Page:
Alfresco film viewing: who needs movie theatres anyway?

Alfresco film viewing: who needs movie theatres anyway?

Drake Conrad adjusts the focus of the film being projected onto a giant silver screen as the popcorn munching audience looks on. The film, Alfred Hitchcock’s Rear Window, flickers away. This could be taking place in any Toronto cinema, but the scene is Conrad’s rooftop, near Liberty Village. Before the feature, cartoons and classic film trailers are shown, featuring advertisements with the ubiquitous “let’s all go to the lobby” jingle. The relaxing vibe is mixed…

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Verne Langdon’s monster masks

Verne Langdon’s monster masks

A veritable Hollywood renaissance man, Verne Langdon’s contributions to horror culture are plentiful. He wrote for Famous Monsters of Filmland; produced horror records such as An Evening With Boris Karloff & His Friends (scripted by Forrest J Ackerman, containing dialogue and scores from the original Universal films), and as an accomplished musician himself, he has recorded monster-themed albums, including The Phantom of the Organ and Music for Zombies. However, it is in the world of…

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Castle Films’ 8mm Creature Features

Castle Films’ 8mm Creature Features

  Before home video, the most popular way to invite your favourite monsters into your living room was through brightly packaged film reels available at the local drugstore. Rue Morgue looks back at this decades-long tradition. — Every generation of horror film fans has a coming-of-age story. Depending on how old you are, you might remember the day your dad brought a VCR into the living room, and how soon after you would spend your…

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David Cronenberg talks Evolution

David Cronenberg talks Evolution

David Cronenberg — a true master of cinema — sits down with Eric to discuss Evolution, a new exhibition of his work, career and films at TIFF Bell Lightbox in Toronto. In the interview, the creator of the “body horror” genre” discusses his early film inspirations; why he remained in Toronto while so many of his contemporaries like Ivan Reitman fled to Hollywood; contextualizing the 1970s; working with Rob Pattison on Cosmopolis and Maps to the Stars,…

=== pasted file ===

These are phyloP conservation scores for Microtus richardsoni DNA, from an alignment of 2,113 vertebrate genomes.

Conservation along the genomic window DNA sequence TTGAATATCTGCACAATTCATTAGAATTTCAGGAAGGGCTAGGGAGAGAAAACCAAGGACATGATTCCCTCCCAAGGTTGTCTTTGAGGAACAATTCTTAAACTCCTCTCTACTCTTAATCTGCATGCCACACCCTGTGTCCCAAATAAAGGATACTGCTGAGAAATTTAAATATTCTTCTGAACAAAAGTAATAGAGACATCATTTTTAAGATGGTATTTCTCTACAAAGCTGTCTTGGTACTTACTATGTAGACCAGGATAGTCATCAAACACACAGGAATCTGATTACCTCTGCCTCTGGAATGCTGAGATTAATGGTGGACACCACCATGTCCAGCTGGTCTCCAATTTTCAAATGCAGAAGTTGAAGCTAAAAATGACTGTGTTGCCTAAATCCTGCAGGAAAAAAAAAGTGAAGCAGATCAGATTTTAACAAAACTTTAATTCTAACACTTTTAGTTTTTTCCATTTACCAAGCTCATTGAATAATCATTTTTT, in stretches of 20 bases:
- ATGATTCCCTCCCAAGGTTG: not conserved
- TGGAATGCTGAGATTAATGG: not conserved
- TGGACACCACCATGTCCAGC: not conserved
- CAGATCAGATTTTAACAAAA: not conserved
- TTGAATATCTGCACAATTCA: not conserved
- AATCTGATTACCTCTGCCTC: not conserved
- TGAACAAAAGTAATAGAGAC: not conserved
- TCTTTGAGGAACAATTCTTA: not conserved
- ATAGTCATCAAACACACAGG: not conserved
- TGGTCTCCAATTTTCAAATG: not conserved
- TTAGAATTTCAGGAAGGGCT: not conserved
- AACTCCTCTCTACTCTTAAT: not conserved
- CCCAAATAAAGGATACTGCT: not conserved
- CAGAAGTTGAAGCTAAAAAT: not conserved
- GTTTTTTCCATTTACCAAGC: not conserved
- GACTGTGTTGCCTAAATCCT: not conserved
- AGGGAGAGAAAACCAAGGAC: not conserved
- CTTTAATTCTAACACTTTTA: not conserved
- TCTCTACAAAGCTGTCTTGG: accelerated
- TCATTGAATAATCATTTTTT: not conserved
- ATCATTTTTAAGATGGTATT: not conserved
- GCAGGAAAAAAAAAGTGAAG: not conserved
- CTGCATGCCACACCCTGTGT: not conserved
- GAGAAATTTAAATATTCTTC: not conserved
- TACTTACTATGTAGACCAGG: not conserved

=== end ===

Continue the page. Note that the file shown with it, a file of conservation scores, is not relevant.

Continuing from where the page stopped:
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King of the Cardboard Castle

King of the Cardboard Castle

Horror hosts were nothing new to the television airwaves of the 1970s. Since the early 1950s, with the likes of Vampira and Zacherley, and into the 1960s, with Sir Graves Ghastly and Ghoulardi, they provided late-night creature comforts for horror fans both young and old. But while most of their shows have come and gone, one show, Creature Feature, which debuted on WDCA out of Washington, DC in 1973, continues today. Its host, Count Gore…

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Making monsters for the man

Making monsters for the man

Although Reynold Brown created some of the genre’s most iconic movie posters, as a new book on the artist reveals, for him it was just like any other job. Before viral ad campaigns and other gimmicks, a movie poster was the studio’s essential marketing tool. Littered throughout a newspaper’s entertainment section, the ones for genre films called out with hyperbolic taglines, always claiming to be the most shocking, awe-inspiring epics ever brought to the local…

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Toronto Jewish Film Festival puts horror movies in the spotlight

Toronto Jewish Film Festival puts horror movies in the spotlight

This article originally appeared in the Toronto Star on May 1, 2014. In Roman Polanski’s The Fearless Vampire Killers, a 1967 parody of the popular Hammer horror genre, a young woman attempts to fend off a Jewish vampire by brandishing a cross — a bloodsucker’s kryptonite. It doesn’t go so well. “Oy vey, have you got the wrong vampire,” responds the unafflicted creature of the night. In its 22nd year, the Toronto Jewish Film Festival…

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When Charlie Chaplin comes to town

When Charlie Chaplin comes to town

The silent Keystone comedy, Kid Auto Races at Venice, should have been exactly that — a newsreel documenting a soapbox derby race. But as children race along an audience-lined pathway, a curious fellow wearing a bowler hat and baggy pants emerges into the frame, constantly interrupting the shot. The man is Charlie Chaplin. In cinematic terms, he was the original photobomber. Released in February, 1914, the film marks Chaplin’s first publicly screened appearance as the…

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Frankenstein Created Woman and the modern horror film

Frankenstein Created Woman and the modern horror film

This article originally appeared in the Toronto Star on January 23, 2014. ‘Subversive’ film from 1960s originally snipped to pieces by Ontario censors. Eat your heart out, Aaron Eckhart. I, Frankenstein, a film inspired by Mary Shelley’s oft-adapted novel, isn’t the only Frankenstein tale opening in Toronto this week. On Thursday, Frankenstein Created Woman screens at TIFF Bell Lightbox as part of Rue Morgue Magazine’s monthly Cinemacabre series. But when the film — in which…

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Tintin’s sins: Belgium reckons with its comic hero’s racist past

Tintin’s sins: Belgium reckons with its comic hero’s racist past

On May 31, a Belgian court will decide whether to ban or at least enforce a disclaimer on the sale of children’s book Tintin in the Congo. Call it Tintin in the Land of the Censors. On May 31, a Belgian court will decide whether to ban or at least enforce a disclaimer on the sale of children’s book Tintin in the Congo, due to its racially insensitive depictions of the Congolese. Published since 1931,…

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